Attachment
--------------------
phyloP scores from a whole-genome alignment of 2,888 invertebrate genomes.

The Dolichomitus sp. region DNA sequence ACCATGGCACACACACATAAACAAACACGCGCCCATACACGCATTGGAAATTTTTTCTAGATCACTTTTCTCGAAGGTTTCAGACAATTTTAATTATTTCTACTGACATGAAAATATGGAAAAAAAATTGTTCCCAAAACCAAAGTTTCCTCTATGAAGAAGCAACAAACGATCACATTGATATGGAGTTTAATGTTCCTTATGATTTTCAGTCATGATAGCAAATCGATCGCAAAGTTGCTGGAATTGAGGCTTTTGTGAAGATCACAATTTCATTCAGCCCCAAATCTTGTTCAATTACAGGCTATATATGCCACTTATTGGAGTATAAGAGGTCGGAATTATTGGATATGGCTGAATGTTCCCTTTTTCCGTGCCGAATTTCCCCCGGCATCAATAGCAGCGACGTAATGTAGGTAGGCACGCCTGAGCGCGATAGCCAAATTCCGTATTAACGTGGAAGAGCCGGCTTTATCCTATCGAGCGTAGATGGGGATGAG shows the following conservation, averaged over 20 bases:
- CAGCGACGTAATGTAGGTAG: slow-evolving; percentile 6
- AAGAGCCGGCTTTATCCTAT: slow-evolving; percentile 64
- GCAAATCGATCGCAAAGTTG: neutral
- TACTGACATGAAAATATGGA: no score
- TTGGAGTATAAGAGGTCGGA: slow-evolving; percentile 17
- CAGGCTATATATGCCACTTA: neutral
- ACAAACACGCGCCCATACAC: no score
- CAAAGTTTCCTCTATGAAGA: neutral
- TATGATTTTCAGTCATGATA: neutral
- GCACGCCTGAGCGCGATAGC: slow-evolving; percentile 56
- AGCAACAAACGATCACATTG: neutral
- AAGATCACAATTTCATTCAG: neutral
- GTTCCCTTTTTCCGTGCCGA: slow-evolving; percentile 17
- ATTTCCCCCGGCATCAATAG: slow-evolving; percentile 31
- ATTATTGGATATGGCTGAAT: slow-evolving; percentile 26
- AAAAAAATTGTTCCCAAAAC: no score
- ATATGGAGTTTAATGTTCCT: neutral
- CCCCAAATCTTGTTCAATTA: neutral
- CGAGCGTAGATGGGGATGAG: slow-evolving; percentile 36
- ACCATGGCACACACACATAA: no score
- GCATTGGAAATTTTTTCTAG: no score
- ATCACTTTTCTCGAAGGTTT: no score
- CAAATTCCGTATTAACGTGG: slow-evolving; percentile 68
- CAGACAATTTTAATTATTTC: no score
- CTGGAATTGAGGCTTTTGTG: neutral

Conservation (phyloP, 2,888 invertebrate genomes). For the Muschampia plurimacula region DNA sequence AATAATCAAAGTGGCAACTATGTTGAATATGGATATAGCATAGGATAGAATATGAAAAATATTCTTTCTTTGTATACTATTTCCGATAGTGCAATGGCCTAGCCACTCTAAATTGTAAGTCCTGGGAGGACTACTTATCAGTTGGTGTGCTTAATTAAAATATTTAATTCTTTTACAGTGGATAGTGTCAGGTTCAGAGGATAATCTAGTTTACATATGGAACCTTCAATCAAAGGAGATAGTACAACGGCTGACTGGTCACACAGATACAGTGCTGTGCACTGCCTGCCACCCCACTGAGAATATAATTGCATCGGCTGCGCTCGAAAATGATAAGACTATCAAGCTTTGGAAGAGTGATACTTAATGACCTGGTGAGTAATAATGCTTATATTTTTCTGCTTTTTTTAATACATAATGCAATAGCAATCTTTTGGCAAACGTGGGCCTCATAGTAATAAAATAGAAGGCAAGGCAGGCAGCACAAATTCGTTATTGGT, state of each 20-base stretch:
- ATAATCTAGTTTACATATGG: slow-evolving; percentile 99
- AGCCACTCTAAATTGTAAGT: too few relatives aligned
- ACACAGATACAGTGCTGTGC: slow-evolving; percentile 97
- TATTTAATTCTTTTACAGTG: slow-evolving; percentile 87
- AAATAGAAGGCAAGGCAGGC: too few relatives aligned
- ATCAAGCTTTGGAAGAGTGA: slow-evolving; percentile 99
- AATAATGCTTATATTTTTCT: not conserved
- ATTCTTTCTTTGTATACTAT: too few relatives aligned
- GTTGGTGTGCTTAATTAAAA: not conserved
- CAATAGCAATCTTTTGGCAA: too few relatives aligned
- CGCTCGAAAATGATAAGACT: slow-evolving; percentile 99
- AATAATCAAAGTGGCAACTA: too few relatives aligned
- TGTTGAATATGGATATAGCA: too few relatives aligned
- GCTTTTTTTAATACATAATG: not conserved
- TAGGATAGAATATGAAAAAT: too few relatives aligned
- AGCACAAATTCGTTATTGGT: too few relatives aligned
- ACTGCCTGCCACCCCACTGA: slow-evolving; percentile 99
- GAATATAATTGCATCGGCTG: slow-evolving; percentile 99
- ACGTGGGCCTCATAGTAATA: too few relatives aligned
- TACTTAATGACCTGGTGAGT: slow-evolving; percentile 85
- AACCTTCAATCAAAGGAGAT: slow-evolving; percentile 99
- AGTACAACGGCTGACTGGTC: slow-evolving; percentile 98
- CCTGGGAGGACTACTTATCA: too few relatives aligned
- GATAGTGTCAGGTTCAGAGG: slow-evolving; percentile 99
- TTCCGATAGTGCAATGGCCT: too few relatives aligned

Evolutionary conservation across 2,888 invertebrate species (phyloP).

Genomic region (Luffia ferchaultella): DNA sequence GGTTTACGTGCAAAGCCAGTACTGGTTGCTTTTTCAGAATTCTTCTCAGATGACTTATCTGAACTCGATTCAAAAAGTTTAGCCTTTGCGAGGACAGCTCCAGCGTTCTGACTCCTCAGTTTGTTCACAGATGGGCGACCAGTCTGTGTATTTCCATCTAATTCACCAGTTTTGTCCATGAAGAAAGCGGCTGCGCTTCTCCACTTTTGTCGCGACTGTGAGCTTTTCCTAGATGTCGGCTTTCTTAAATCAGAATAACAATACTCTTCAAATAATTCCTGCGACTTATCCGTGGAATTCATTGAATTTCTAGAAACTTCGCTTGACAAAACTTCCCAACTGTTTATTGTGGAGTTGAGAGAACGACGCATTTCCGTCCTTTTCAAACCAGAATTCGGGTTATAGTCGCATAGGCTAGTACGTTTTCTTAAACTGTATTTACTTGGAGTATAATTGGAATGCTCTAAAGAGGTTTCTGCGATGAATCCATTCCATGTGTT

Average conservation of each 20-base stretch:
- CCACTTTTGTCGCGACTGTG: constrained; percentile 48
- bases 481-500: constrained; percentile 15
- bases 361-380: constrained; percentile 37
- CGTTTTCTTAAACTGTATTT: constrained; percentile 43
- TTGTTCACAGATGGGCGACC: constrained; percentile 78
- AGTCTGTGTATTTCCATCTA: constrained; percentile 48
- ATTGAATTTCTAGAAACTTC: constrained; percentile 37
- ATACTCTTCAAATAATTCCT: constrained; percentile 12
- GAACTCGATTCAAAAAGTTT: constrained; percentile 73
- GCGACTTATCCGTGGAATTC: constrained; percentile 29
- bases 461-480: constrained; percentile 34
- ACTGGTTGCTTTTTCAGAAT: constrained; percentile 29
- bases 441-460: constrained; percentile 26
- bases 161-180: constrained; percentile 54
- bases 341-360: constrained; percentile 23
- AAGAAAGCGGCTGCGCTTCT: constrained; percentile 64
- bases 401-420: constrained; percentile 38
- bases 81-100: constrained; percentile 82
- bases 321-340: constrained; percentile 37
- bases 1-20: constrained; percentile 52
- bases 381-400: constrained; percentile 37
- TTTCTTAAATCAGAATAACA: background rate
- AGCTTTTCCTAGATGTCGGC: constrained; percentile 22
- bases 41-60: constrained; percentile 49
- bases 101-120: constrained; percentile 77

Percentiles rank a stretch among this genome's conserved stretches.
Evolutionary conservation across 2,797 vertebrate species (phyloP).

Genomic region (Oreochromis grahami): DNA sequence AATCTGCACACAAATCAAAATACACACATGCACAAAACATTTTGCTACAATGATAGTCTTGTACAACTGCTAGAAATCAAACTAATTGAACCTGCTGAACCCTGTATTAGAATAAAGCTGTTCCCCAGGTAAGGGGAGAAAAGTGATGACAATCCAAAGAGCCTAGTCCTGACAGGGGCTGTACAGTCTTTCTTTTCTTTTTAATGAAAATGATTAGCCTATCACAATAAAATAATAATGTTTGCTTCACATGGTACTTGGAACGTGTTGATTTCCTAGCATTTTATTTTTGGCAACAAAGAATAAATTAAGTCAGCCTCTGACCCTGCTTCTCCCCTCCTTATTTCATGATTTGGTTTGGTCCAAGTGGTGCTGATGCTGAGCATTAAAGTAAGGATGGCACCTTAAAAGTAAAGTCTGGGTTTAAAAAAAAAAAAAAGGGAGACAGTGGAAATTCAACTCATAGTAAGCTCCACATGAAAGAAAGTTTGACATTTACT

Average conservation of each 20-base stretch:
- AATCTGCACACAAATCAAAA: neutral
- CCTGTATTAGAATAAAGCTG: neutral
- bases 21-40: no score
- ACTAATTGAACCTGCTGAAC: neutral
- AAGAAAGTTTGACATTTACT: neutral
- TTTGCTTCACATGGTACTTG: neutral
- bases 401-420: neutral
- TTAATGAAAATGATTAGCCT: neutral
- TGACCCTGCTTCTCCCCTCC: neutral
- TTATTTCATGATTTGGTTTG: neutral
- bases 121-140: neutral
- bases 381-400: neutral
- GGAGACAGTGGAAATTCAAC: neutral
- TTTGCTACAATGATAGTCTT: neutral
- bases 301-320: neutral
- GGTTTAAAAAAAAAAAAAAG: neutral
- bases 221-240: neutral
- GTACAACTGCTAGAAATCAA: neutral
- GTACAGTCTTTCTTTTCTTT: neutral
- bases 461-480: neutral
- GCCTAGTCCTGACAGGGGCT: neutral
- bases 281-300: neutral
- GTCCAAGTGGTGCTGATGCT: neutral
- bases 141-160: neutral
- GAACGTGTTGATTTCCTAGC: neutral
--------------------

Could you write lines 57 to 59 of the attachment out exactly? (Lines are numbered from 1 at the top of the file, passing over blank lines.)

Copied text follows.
- CCACTTTTGTCGCGACTGTG: constrained; percentile 48
- bases 481-500: constrained; percentile 15
- bases 361-380: constrained; percentile 37